Write these things down in a doc and schedule recurring calendar events. 

Here’s a sample operating cadence for a small development team:

Monday morning
Support Handoff

Round-robin a “support” role through the team so that one person is responsible for monitoring support tickets, triaging bugs, and handling security emails. 

Monday afternoon
Weekly Briefing


Team meeting where we review projects and assign tasks. At our Weekly, we make sure people are unblocked, and also take some time to play an online game or answer a team question.

Wednesday afternoon
Collab Time

Open agenda where teammates can demo work, talk through tech specs, or discuss problems they’re dealing with.

Friday Lunch

Virtual brown bag lunch with a mini-retro of the week. What went well, what could have gone better, lessons learned. Each week a different team member teaches the team about something they’re interested in.

Async Check-in

Every teammate checks-in on what they’ve been working on, their plan for the day, and how they are feeling.

Every two weeks

Private meetings with each teammate to make sure they have everything they need to be successful, to answer their questions, help put their work in context, and discuss their career goals.

OKR Review

In-person meeting where the team goes deep on metrics and reviews the current state of each objective. Result of the meeting enough information to share with the company.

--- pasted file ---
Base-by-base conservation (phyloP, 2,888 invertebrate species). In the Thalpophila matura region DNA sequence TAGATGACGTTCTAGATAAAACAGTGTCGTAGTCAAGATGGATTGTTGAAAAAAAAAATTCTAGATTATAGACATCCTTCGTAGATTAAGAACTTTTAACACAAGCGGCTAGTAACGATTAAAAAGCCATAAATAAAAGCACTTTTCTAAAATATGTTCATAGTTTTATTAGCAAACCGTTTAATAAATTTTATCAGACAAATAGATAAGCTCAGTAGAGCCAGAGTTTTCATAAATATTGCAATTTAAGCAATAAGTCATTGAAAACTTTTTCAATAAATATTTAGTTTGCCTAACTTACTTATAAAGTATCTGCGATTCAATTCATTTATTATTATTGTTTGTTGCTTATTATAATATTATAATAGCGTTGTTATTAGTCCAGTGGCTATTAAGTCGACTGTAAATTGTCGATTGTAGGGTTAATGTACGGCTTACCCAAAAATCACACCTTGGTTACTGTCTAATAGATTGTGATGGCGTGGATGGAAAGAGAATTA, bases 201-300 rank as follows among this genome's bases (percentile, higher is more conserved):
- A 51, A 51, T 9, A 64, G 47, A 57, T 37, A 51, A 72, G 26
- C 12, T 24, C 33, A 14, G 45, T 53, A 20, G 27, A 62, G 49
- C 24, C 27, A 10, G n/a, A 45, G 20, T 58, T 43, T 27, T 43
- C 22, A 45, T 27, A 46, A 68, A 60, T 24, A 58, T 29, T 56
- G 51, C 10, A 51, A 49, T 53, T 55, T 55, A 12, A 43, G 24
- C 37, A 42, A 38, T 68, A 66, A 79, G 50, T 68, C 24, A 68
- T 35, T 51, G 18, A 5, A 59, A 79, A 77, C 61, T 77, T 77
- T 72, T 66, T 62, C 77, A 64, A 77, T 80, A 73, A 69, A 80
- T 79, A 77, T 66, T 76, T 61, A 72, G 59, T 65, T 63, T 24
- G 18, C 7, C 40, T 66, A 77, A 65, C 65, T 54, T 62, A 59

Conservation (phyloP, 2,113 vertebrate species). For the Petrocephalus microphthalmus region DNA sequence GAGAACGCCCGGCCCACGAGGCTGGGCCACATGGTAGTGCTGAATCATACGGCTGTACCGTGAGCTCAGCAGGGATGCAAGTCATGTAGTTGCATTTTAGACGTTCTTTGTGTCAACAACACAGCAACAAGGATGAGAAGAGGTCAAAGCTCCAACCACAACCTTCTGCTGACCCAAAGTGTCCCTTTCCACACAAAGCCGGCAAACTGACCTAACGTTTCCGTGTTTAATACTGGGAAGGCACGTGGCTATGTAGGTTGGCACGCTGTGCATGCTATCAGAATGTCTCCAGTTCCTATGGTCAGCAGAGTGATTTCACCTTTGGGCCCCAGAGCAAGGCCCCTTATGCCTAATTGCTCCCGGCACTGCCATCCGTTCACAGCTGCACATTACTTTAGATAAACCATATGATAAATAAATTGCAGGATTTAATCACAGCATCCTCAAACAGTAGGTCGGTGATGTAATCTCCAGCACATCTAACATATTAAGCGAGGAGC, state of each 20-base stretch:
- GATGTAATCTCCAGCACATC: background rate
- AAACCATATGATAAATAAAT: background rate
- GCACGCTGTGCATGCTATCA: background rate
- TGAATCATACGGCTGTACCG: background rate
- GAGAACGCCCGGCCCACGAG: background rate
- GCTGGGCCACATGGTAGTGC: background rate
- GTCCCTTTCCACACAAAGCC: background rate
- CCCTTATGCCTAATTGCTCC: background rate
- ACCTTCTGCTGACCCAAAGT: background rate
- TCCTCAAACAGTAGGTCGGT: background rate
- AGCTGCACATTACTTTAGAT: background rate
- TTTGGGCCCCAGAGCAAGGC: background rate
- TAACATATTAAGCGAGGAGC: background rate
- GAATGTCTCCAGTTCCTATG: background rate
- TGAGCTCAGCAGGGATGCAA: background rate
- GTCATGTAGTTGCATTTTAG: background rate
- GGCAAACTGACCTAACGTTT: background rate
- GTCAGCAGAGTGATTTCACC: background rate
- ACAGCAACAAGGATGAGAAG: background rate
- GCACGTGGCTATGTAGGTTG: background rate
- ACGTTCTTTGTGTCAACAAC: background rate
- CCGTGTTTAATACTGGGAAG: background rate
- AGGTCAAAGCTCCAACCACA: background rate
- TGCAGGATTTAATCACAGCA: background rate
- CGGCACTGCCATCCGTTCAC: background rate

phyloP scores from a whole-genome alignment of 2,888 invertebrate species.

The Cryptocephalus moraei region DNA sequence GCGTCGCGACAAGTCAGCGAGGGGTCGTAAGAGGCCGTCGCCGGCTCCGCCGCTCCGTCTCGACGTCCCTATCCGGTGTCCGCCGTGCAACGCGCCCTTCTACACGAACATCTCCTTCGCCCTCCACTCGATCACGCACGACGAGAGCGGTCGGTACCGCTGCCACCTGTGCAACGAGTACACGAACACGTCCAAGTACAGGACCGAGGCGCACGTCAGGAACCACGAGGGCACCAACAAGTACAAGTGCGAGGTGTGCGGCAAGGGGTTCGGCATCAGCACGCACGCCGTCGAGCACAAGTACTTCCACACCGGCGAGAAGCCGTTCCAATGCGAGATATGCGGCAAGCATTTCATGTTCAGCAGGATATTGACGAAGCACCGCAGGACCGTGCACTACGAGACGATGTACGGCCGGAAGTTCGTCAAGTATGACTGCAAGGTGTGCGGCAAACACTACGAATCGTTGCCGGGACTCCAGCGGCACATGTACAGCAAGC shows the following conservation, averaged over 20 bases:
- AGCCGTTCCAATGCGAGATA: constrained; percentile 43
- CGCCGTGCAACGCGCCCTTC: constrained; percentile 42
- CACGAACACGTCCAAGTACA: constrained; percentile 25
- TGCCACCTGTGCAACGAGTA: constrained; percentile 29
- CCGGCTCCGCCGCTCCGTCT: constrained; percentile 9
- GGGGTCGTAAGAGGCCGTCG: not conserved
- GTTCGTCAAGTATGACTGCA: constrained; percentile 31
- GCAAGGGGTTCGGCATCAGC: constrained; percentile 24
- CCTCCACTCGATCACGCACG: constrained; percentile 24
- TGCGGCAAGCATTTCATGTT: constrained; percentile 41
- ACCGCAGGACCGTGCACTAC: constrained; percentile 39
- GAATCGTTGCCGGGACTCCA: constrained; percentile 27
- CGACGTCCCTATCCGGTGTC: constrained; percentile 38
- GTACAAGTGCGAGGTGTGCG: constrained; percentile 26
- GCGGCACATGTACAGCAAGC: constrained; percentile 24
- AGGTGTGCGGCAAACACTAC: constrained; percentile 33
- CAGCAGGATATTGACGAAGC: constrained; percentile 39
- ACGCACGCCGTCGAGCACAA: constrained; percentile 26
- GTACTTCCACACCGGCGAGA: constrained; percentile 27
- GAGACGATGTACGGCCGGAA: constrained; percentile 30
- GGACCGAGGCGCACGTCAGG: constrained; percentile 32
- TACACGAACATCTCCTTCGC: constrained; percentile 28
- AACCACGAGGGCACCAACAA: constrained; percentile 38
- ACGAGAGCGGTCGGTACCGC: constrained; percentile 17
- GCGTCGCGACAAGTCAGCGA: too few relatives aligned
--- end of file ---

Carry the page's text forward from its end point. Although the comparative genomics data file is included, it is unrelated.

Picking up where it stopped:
Progress Report

Provide our Director with a summary of the team’s work via email. CC the customer success team so they can be kept up to date on changes.

Process Review

Look at the mechanisms we’re currently using as a team. Identify informal or ad hoc processes that should be formalized. Identify processes that are no longer serving their needs effectively. What should be changed?

Humming along

This exercise may seem daunting and like a lot of effort, but once it’s in place you’ll see that it streamlines a lot of things and frees up your mind to focus on more novel things: things that require deep analytical insight or creativity. 

Create a living document for your operating cadence, and evolve it over time. Spell out things that need to happen, who is the responsible party, and when to expect different activities to occur. Making sure that everyone is aware of the purpose of a process helps everyone have a sense of shared ownership. This in turn leads to agency amongst the whole team to optimize what keeps them in the groove, and do away with what doesn’t.

This clarity will help your team, and the rhythm you create will leave you feeling more connected, more aligned, and more in sync. Not only will you find your groove, but you’ll get better and better at keeping it over time.